Back in April, Hudson Valley One reported on We Remember: Songs of Survivors, a documentary co-produced by two Ulster County residents, Ilene Cutler and Tim Miller, that was about to be aired nationally on PBS. The film spotlights four Holocaust survivors in the Hudson Valley whose life stories had been transmuted into songs as part of an ongoing oral history project by the not-for-profit organization SageArts.
Among the elders profiled in the film was Tibor Spitz, an artist, inventor and retired glass industry engineer now residing in Kingston. Songwriter Kelleigh McKenzie worked with him to glean material for a song and found inspiration in his paintings, along with a wealth of personal lore from a long life filled with hardship, adventure and eventual success. You can see a clip from the part of the film featuring Spitz at www.pbs.org/video/tibor-spitz-escape-8ivun9. And now you can see more than two dozen of his artworks up close at the Unison Arts and Learning Center, where a one-man exhibition titled “Tibor Spitz: A Retrospective: Stories, Remembrances,” curated by Simon Draper and Faheem Haider, opened last Sunday and will run through September 18.
Born in 1929 in the town of Dolný Kubín in a mountainous region of northern Slovakia, near the Polish border, Tibor Spitz was forced to stop attending school at the age of 10 because he was a Jew. By the time he was 12, friends and extended family members were being deported to what they were told were labor camps. When some escapees from a concentration camp tipped them off as to what was going on, the Spitzes went on the run, hiding in the mountains. Toward the end of the war, they spent seven wintry months in an earth shelter that they dug out of the side of an embankment above a little stream, reinforcing it with a log frame and disguising it with turf. They subsisted largely on frozen berries and edible roots, dodging Nazi police patrols.
When finally liberated from his family’s literally underground existence by the Red Army in 1945, Tibor was 15 and nearly illiterate, feeling out of place among his classmates. But he was determined and resourceful, and quickly began to excel in school. His ambition was to become a sculptor, following in the footsteps of his elder brother. The postwar Soviet régime in what had become Czechoslovakia had other ideas. “Stalin needed chemists. We had a 600-year-old tradition of alchemists in Prague,” Tibor relates. “They needed explosives and steel.”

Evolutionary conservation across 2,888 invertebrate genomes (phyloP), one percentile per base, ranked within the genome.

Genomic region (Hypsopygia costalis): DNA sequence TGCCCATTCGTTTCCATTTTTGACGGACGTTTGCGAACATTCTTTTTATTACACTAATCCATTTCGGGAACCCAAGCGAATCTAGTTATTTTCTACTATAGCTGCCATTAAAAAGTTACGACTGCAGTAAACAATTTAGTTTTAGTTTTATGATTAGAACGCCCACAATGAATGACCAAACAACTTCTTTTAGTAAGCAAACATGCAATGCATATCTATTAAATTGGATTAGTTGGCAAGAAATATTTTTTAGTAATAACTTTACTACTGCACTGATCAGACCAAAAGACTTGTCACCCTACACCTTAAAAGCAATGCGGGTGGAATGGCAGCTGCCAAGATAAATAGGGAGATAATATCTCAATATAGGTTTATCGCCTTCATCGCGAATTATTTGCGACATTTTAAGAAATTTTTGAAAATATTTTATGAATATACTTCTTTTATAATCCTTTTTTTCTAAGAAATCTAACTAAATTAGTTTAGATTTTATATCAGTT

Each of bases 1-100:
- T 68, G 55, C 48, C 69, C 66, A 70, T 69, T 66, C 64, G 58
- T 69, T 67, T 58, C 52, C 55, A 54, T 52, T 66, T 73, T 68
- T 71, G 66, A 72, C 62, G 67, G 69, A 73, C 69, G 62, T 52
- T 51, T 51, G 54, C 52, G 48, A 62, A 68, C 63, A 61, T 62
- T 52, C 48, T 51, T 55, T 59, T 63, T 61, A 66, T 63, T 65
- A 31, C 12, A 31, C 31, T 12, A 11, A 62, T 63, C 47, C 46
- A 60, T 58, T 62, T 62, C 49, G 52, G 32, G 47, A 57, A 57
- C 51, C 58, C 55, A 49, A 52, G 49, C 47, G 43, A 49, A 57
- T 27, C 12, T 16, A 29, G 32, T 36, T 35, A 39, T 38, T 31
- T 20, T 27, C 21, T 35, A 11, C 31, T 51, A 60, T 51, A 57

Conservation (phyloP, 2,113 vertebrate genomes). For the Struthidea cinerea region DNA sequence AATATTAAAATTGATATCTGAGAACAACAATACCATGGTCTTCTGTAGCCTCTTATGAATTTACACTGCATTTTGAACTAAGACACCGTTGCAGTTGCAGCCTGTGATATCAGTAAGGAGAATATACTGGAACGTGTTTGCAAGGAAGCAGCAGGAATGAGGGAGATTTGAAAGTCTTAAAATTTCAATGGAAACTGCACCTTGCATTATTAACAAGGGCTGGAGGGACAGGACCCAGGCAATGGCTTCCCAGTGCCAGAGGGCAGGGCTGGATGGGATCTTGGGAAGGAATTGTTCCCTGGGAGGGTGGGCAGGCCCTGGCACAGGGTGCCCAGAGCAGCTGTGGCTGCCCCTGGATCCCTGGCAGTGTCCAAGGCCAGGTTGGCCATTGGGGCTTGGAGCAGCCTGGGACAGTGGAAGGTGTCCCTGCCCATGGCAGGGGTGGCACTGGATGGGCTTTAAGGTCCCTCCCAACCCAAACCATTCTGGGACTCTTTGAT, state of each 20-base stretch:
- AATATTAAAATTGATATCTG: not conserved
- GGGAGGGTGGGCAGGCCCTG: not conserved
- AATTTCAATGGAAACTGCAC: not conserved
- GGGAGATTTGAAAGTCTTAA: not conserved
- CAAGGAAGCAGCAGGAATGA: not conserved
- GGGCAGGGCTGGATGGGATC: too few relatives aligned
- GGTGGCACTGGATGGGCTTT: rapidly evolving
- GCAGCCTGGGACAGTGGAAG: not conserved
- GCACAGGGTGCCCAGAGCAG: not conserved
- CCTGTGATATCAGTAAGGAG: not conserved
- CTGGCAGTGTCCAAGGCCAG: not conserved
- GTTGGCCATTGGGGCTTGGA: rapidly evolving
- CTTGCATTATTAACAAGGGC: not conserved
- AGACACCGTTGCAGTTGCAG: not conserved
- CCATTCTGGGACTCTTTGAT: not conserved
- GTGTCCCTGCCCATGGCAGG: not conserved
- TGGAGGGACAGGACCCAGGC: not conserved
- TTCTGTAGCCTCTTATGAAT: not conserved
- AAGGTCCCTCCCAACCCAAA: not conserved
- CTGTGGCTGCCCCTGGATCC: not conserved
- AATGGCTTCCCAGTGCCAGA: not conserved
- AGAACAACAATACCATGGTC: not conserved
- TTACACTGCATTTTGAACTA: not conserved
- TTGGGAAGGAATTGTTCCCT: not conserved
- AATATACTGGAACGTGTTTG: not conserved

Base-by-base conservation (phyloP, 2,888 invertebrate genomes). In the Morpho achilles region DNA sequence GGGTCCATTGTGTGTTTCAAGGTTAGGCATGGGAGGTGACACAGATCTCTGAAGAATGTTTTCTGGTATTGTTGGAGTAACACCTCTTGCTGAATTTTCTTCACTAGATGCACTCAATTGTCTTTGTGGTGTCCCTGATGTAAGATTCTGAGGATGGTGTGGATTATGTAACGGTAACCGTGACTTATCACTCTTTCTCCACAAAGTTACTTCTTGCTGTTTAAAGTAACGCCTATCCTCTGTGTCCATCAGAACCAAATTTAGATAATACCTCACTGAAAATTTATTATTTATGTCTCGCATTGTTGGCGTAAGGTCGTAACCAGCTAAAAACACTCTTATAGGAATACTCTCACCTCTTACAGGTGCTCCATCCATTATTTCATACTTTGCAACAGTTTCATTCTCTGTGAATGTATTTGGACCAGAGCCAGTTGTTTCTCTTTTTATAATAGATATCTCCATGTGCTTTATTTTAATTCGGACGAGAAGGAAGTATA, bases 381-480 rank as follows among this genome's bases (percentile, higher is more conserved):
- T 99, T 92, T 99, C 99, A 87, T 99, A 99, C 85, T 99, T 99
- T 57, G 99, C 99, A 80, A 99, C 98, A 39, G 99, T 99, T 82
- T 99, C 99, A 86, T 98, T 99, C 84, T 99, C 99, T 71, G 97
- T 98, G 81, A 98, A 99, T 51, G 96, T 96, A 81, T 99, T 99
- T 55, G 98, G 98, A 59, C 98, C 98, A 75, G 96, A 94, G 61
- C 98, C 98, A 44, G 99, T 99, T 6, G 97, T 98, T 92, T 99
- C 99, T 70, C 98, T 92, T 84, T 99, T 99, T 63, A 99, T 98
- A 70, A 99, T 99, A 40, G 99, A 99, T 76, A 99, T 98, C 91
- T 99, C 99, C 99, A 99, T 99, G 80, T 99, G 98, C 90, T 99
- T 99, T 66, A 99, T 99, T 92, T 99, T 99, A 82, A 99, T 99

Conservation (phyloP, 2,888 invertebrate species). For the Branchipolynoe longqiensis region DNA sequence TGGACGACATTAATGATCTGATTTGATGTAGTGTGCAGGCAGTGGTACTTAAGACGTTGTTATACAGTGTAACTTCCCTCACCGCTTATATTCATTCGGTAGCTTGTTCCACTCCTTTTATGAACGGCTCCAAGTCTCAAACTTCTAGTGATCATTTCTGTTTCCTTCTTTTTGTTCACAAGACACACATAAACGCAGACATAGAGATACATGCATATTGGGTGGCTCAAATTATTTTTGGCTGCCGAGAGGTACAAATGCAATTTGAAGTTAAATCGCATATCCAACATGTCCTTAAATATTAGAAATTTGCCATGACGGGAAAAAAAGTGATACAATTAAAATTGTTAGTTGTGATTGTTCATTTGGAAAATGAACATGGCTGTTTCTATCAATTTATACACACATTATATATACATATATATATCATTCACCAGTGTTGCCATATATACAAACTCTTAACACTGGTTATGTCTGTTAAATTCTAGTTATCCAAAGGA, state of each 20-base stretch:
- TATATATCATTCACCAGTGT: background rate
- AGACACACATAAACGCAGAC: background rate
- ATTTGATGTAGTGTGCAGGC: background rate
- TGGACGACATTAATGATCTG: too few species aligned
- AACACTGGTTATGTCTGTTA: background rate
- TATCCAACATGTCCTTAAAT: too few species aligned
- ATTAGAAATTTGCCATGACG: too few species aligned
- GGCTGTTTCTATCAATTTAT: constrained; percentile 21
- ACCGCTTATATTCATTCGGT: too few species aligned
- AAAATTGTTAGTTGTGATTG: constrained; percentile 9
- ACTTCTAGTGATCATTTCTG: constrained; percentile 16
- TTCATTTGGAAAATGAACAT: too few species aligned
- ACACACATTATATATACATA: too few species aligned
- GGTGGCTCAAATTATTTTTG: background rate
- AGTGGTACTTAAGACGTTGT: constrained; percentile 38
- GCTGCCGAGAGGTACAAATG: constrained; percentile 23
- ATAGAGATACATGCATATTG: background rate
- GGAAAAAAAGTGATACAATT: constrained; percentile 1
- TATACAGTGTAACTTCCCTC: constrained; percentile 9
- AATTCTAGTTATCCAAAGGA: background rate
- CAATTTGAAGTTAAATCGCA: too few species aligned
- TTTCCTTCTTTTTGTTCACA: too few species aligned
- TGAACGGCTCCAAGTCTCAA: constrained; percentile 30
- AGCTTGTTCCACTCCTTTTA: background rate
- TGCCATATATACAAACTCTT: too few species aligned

Thanks to a well-timed illness, he managed to avoid being conscripted to attend a military academy, but became one of 260 promising students at his college to be recruited as chemists for the government. “I had an engineering mind, a rational mind,” Tibor explains. By 1949 he had already earned a PhD in Chemical Engineering and begun working with glass, researching glassmaking technologies, inventing and patenting new processes.
By 1966 Tibor Spitz was at the top of his field, with a reputation as a brilliant troubleshooter, but troubled by the political and religious repression in his native land and in the USSR, where he lived and worked for a while. With his wife Noemi – also an engineer and a Holocaust survivor – Tibor was sent to live in Cuba for a couple of years, charged with rescuing three glass factories that had been experiencing technical problems due to the brain drain in the country following Castro’s rise to power. He was told in no uncertain terms that his life would be forfeit if he failed to turn the facilities around within two years. His expertise in the field soon had factories that could barely make a bottle converted to production of laminated glass for automobile windshields, mirrors and other more “difficult” glass products.
When the end of the Cuban assignment came in sight, Tibor knew he didn’t want to live in Soviet-dominated Eastern Europe anymore. He kept a low profile to avoid raising suspicion, knowing that he was under surveillance wherever he went. “When I was sent to the International Glass Congress in Brussels, I had two bodyguards. But it wasn’t me they were guarding,” he recalls.